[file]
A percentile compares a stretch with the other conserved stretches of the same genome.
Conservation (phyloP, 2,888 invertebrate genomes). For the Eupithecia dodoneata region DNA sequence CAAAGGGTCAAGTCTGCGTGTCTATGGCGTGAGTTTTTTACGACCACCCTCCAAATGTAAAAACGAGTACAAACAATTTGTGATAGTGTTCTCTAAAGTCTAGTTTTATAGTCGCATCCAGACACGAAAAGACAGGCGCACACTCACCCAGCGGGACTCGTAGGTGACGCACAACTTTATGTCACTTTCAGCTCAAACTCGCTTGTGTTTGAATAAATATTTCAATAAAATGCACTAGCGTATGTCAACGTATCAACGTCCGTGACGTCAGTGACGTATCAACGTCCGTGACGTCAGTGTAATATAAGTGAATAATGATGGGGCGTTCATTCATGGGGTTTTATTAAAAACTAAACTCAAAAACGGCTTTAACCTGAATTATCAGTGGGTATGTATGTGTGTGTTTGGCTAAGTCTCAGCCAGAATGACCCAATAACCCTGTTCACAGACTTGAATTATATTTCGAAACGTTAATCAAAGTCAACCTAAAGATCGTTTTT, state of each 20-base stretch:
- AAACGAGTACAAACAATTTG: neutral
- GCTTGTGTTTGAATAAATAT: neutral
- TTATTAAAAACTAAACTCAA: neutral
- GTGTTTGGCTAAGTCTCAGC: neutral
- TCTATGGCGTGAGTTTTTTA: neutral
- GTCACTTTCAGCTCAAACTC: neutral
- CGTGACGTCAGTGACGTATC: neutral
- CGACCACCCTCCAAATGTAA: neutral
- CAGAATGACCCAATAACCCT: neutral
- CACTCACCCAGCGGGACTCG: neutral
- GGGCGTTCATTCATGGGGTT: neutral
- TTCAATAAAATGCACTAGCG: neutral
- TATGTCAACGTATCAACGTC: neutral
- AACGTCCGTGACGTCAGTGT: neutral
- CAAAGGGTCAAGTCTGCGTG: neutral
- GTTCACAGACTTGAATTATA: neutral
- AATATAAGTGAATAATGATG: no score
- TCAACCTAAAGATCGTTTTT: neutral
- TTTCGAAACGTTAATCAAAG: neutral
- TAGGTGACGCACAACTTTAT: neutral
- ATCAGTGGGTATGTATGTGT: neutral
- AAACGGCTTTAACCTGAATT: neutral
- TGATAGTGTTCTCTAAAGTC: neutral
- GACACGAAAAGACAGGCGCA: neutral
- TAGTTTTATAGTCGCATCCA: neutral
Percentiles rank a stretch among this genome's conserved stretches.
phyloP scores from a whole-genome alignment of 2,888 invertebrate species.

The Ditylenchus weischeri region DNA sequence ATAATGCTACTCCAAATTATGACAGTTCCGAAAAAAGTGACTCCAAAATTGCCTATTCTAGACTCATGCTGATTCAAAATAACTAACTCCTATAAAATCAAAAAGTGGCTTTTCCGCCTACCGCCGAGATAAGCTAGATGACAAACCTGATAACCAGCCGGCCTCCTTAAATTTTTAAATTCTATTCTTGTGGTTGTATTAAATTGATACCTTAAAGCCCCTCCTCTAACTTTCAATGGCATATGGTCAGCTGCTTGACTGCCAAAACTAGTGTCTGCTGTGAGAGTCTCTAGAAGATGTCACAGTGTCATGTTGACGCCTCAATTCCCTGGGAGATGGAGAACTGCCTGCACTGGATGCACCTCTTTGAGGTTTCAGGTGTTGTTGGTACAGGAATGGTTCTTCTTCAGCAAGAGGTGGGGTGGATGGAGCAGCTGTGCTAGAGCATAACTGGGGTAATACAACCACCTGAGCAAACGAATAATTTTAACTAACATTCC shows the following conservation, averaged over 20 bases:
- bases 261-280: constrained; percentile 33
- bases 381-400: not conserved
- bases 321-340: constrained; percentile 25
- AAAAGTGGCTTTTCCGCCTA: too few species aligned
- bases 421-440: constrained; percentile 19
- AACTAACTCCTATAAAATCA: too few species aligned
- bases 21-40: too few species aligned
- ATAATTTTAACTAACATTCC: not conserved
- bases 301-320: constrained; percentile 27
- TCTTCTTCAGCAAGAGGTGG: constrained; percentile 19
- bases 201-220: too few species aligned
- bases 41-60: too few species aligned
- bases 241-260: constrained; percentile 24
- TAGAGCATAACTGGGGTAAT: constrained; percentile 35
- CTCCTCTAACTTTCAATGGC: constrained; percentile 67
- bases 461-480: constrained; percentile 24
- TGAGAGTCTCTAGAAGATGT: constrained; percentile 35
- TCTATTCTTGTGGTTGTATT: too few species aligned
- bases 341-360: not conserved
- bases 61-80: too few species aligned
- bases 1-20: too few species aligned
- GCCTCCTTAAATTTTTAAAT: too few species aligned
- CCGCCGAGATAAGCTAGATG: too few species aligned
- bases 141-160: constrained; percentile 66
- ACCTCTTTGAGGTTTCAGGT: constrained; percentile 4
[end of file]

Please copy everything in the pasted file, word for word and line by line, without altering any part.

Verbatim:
A percentile compares a stretch with the other conserved stretches of the same genome.
Conservation (phyloP, 2,888 invertebrate genomes). For the Eupithecia dodoneata region DNA sequence CAAAGGGTCAAGTCTGCGTGTCTATGGCGTGAGTTTTTTACGACCACCCTCCAAATGTAAAAACGAGTACAAACAATTTGTGATAGTGTTCTCTAAAGTCTAGTTTTATAGTCGCATCCAGACACGAAAAGACAGGCGCACACTCACCCAGCGGGACTCGTAGGTGACGCACAACTTTATGTCACTTTCAGCTCAAACTCGCTTGTGTTTGAATAAATATTTCAATAAAATGCACTAGCGTATGTCAACGTATCAACGTCCGTGACGTCAGTGACGTATCAACGTCCGTGACGTCAGTGTAATATAAGTGAATAATGATGGGGCGTTCATTCATGGGGTTTTATTAAAAACTAAACTCAAAAACGGCTTTAACCTGAATTATCAGTGGGTATGTATGTGTGTGTTTGGCTAAGTCTCAGCCAGAATGACCCAATAACCCTGTTCACAGACTTGAATTATATTTCGAAACGTTAATCAAAGTCAACCTAAAGATCGTTTTT, state of each 20-base stretch:
- AAACGAGTACAAACAATTTG: neutral
- GCTTGTGTTTGAATAAATAT: neutral
- TTATTAAAAACTAAACTCAA: neutral
- GTGTTTGGCTAAGTCTCAGC: neutral
- TCTATGGCGTGAGTTTTTTA: neutral
- GTCACTTTCAGCTCAAACTC: neutral
- CGTGACGTCAGTGACGTATC: neutral
- CGACCACCCTCCAAATGTAA: neutral
- CAGAATGACCCAATAACCCT: neutral
- CACTCACCCAGCGGGACTCG: neutral
- GGGCGTTCATTCATGGGGTT: neutral
- TTCAATAAAATGCACTAGCG: neutral
- TATGTCAACGTATCAACGTC: neutral
- AACGTCCGTGACGTCAGTGT: neutral
- CAAAGGGTCAAGTCTGCGTG: neutral
- GTTCACAGACTTGAATTATA: neutral
- AATATAAGTGAATAATGATG: no score
- TCAACCTAAAGATCGTTTTT: neutral
- TTTCGAAACGTTAATCAAAG: neutral
- TAGGTGACGCACAACTTTAT: neutral
- ATCAGTGGGTATGTATGTGT: neutral
- AAACGGCTTTAACCTGAATT: neutral
- TGATAGTGTTCTCTAAAGTC: neutral
- GACACGAAAAGACAGGCGCA: neutral
- TAGTTTTATAGTCGCATCCA: neutral
Percentiles rank a stretch among this genome's conserved stretches.
phyloP scores from a whole-genome alignment of 2,888 invertebrate species.

The Ditylenchus weischeri region DNA sequence ATAATGCTACTCCAAATTATGACAGTTCCGAAAAAAGTGACTCCAAAATTGCCTATTCTAGACTCATGCTGATTCAAAATAACTAACTCCTATAAAATCAAAAAGTGGCTTTTCCGCCTACCGCCGAGATAAGCTAGATGACAAACCTGATAACCAGCCGGCCTCCTTAAATTTTTAAATTCTATTCTTGTGGTTGTATTAAATTGATACCTTAAAGCCCCTCCTCTAACTTTCAATGGCATATGGTCAGCTGCTTGACTGCCAAAACTAGTGTCTGCTGTGAGAGTCTCTAGAAGATGTCACAGTGTCATGTTGACGCCTCAATTCCCTGGGAGATGGAGAACTGCCTGCACTGGATGCACCTCTTTGAGGTTTCAGGTGTTGTTGGTACAGGAATGGTTCTTCTTCAGCAAGAGGTGGGGTGGATGGAGCAGCTGTGCTAGAGCATAACTGGGGTAATACAACCACCTGAGCAAACGAATAATTTTAACTAACATTCC shows the following conservation, averaged over 20 bases:
- bases 261-280: constrained; percentile 33
- bases 381-400: not conserved
- bases 321-340: constrained; percentile 25
- AAAAGTGGCTTTTCCGCCTA: too few species aligned
- bases 421-440: constrained; percentile 19
- AACTAACTCCTATAAAATCA: too few species aligned
- bases 21-40: too few species aligned
- ATAATTTTAACTAACATTCC: not conserved
- bases 301-320: constrained; percentile 27
- TCTTCTTCAGCAAGAGGTGG: constrained; percentile 19
- bases 201-220: too few species aligned
- bases 41-60: too few species aligned
- bases 241-260: constrained; percentile 24
- TAGAGCATAACTGGGGTAAT: constrained; percentile 35
- CTCCTCTAACTTTCAATGGC: constrained; percentile 67
- bases 461-480: constrained; percentile 24
- TGAGAGTCTCTAGAAGATGT: constrained; percentile 35
- TCTATTCTTGTGGTTGTATT: too few species aligned
- bases 341-360: not conserved
- bases 61-80: too few species aligned
- bases 1-20: too few species aligned
- GCCTCCTTAAATTTTTAAAT: too few species aligned
- CCGCCGAGATAAGCTAGATG: too few species aligned
- bases 141-160: constrained; percentile 66
- ACCTCTTTGAGGTTTCAGGT: constrained; percentile 4